Every year I’ve added a few more spring bulbs to my garden. Approximately 700 went in last year. It’s a little bit more than a few, I know. My hands ached despite the fact that I planted them over a period of several weeks. I suppose that’s the price one pays for beauty. But the pay off was sooooo worth it, especially when you see those first verdant tips peek through the frozen earth. Spring is coming! But to reap the benefits you have to think ahead. Like right now. Fall is prime time for getting those bulbs tucked in tight. Before I get into the how, when and where, here’s a little inspiration from a garden I produced for Country Gardens magazine…
I discovered this suburban Chicago garden several years ago. Now don’t get discouraged. Like most truly exceptional gardens, this one evolved over several decades. What’s so miraculous about this space is that once the spring bulbs and ephemerals peter out, the summer garden bursts onto the scene and it’s as though the daffodils and tulips had never been. The homeowner simply knows how to take advantage of every season. Isn’t that the gardener’s goal? It’s a woodland garden that’s predominately shade, but it’s perfect for sun-loving bulbs that soak up plenty of light before the trees leaf out.
A flagstone pathway meanders through this expansive space. Even the trees harmonize with the spring bulbs. I love how branches of a variegated Golden Shadows pagoda dogwood reach over the purple muscari. The homeowner is a bulb planting machine and still can’t resist the urge to add more muscari. I know the feeling all too well. Eventually, the pathways will be edged with it.
The understory trees, like this Star magnolia, are an important part of the garden. Here it blooms in concert with a variety of daffodils and our native ephemeral Virginia Bluebells.
By mid-summer, the bluebell foliage dies back and peonies, daylilies and hostas take center stage. They do double duty here as camouflage for the dying bulb leaves that must remain intact until completely yellow. The leaves feed the bulbs for next spring’s show.
Delicate clusters of tiny blue flowers weave between the narcissus and other spring blooming bulbs. Despite their diminutive appearance, beware. Forget-me-nots (Myosotis) reseeds freely and is on several invasive species lists so check your local recommendations before adding it to your garden. They’re small but mighty.
There is an endless variety of daffodils scattered throughout the garden. And, if left to their own devices, they naturalize freely. When I asked the homeowner how she handles the bulbs when she unearths a few, either when adding a new perennial or relocating an existing one, she just replants them anywhere and let’s them have their way.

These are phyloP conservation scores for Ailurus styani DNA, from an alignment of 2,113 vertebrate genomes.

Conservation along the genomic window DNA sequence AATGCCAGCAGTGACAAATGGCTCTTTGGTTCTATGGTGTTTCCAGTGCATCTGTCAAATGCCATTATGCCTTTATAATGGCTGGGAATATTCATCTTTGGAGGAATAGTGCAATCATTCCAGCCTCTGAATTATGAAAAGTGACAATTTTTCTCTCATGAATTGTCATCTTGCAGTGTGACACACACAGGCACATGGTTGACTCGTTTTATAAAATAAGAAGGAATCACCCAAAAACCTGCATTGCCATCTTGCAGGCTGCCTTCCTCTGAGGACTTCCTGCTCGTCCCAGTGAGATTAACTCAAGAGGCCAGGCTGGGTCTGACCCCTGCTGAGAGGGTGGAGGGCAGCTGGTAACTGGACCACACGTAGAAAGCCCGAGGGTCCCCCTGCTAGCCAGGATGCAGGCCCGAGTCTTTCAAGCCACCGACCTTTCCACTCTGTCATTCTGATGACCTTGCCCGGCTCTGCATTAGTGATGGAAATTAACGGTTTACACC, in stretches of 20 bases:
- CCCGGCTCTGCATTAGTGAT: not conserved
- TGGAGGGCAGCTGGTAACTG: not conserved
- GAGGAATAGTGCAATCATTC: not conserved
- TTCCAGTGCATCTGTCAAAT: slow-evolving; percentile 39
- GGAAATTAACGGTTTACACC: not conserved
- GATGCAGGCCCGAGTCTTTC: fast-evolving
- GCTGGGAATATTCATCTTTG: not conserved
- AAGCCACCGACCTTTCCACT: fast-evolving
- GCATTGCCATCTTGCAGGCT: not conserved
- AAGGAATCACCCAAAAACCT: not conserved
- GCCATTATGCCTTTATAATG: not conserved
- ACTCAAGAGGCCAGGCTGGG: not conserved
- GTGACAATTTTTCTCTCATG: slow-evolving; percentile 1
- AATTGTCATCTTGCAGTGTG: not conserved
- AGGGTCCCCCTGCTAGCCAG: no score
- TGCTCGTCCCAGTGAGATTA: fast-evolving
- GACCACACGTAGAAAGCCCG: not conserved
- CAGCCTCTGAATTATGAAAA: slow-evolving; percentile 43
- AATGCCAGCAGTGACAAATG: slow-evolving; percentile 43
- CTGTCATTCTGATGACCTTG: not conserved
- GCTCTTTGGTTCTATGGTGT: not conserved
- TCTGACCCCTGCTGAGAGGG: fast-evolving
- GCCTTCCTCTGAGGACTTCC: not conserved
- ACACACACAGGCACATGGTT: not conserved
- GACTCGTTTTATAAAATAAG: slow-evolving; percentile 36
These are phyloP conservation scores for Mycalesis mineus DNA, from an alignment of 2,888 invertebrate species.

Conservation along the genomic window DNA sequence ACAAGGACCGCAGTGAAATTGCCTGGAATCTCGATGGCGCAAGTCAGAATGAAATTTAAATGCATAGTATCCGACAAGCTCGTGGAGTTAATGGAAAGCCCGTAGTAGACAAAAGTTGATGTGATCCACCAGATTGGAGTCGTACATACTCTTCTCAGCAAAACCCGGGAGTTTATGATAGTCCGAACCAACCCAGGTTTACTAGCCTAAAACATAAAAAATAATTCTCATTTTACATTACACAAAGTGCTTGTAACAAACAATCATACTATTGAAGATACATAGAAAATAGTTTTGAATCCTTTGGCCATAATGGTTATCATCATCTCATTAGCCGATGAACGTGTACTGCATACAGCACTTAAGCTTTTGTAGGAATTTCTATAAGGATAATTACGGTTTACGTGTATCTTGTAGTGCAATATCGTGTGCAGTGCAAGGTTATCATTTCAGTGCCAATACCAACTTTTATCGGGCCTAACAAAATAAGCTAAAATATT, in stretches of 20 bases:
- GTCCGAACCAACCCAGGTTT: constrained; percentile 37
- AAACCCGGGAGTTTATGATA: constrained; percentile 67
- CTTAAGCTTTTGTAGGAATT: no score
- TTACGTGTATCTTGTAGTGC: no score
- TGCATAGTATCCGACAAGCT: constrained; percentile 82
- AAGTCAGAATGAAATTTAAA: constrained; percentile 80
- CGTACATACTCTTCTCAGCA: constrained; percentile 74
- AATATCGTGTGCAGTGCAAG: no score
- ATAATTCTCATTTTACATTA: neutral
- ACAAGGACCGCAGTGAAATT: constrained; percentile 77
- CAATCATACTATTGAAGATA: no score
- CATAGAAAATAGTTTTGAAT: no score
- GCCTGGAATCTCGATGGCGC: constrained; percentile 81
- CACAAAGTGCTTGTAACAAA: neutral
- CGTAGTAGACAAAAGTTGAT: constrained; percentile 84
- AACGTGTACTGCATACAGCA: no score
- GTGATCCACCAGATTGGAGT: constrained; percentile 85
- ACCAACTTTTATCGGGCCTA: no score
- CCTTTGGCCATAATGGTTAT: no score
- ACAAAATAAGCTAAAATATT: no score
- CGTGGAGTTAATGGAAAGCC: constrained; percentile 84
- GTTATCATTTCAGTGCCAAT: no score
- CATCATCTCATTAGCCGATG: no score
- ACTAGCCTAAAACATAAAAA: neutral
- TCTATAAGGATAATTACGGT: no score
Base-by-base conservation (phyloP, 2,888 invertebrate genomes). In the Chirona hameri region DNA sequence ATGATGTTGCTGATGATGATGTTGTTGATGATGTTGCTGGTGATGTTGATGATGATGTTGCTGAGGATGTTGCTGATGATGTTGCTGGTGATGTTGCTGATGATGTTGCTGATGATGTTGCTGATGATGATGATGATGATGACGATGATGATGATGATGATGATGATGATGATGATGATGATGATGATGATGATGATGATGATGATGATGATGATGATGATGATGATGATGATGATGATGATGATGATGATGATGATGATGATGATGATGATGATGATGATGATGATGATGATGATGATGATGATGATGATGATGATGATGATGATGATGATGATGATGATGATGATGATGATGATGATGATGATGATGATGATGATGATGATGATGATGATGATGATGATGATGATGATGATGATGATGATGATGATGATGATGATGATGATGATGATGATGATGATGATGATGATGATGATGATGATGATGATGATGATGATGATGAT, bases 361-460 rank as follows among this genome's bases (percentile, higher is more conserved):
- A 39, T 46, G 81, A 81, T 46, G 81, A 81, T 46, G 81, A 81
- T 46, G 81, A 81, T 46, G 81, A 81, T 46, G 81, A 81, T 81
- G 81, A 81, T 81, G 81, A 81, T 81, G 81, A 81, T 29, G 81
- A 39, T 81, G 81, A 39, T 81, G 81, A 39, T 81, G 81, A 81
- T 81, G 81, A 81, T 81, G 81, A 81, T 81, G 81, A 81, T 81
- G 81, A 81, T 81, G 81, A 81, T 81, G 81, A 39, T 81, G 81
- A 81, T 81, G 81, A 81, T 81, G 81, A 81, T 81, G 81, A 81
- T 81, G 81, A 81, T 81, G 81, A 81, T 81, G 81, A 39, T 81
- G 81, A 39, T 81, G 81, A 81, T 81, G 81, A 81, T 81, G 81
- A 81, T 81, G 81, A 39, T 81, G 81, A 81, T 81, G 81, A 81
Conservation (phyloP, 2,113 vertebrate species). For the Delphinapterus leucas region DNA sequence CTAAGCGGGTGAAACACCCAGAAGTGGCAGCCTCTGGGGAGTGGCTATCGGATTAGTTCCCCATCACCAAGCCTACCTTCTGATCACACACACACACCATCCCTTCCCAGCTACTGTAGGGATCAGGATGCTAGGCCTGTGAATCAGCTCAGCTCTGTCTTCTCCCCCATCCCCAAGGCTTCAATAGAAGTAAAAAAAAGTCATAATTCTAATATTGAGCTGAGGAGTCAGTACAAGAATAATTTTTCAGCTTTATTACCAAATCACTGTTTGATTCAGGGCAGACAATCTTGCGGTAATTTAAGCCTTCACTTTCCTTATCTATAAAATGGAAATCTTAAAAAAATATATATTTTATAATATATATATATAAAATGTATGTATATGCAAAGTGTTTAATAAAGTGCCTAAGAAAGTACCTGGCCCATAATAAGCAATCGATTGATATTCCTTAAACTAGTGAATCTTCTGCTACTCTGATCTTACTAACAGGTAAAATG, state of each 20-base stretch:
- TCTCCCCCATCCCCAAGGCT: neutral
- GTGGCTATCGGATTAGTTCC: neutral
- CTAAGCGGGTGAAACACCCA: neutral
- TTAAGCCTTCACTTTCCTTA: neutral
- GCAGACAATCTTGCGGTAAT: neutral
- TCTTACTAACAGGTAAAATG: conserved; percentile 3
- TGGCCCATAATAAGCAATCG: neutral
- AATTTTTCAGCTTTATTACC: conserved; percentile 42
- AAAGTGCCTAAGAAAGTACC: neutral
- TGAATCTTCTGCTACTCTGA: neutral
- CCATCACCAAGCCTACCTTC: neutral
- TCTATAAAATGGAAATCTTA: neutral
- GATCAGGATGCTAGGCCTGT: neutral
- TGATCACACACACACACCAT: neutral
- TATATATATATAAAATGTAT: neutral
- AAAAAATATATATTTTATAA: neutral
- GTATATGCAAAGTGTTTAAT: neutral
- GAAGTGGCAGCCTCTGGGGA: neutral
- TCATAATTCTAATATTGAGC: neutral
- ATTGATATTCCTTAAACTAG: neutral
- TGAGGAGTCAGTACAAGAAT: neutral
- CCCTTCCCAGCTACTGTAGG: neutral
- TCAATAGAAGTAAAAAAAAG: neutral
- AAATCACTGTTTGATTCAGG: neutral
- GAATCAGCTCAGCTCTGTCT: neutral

Species tulips return reliably, unlike their bigger tulip counterparts, every year. The big guys are notorious one-hit wonders that first spring. It’s recommended that they be pulled out every year and replanted with fresh bulbs. If the elements don’t zap them, the rabbits most certainly will. I plant only Darwin tulips. They have a longer “shelf life” and have made a strong showing for the last several years. The species tulips, while smaller, are not as delicate as they appear. The red Tulipa humilis ‘Little Beauty’ and the yellow species tulip (whose name escapes me right now) naturalize easily in her garden.
One of several sculptures in the garden, a bronze goose comes in for a landing among the mottled foliage of spring blooming trillium.
The homeowner began introducing interesting pieces of art to the garden after she hosted a garden walk. One of the visitors, not knowing that she was speaking to the homeowner, expressed that the garden looked more like a park due to its size. The solution was a variety of interesting curiosities – birdbaths, birdhouses, whirligigs, sculptures – placed as focal points among the spring bulbs.
Look familiar? From the beds of spring bulbs rises this secluded little garden shed at the back of the property. It was so charming that it became the cover for the early spring 2018 issue of Country Gardens magazine. I love the look of the crabapple blossoms against the grey siding near the roof line. It was such a pleasure to write and produce this piece.
One of my jobs when producing stories for magazines includes sprucing things up. The garden hardly needed anything, but the window box and containers required some TLC. They were empty when I began, but it was nothing a few spring-blooming annuals couldn’t fix.
Have I inspired you to add a bulb or two to your garden? If so, you might enjoy reading about one of my all-time favorite spring bulbs.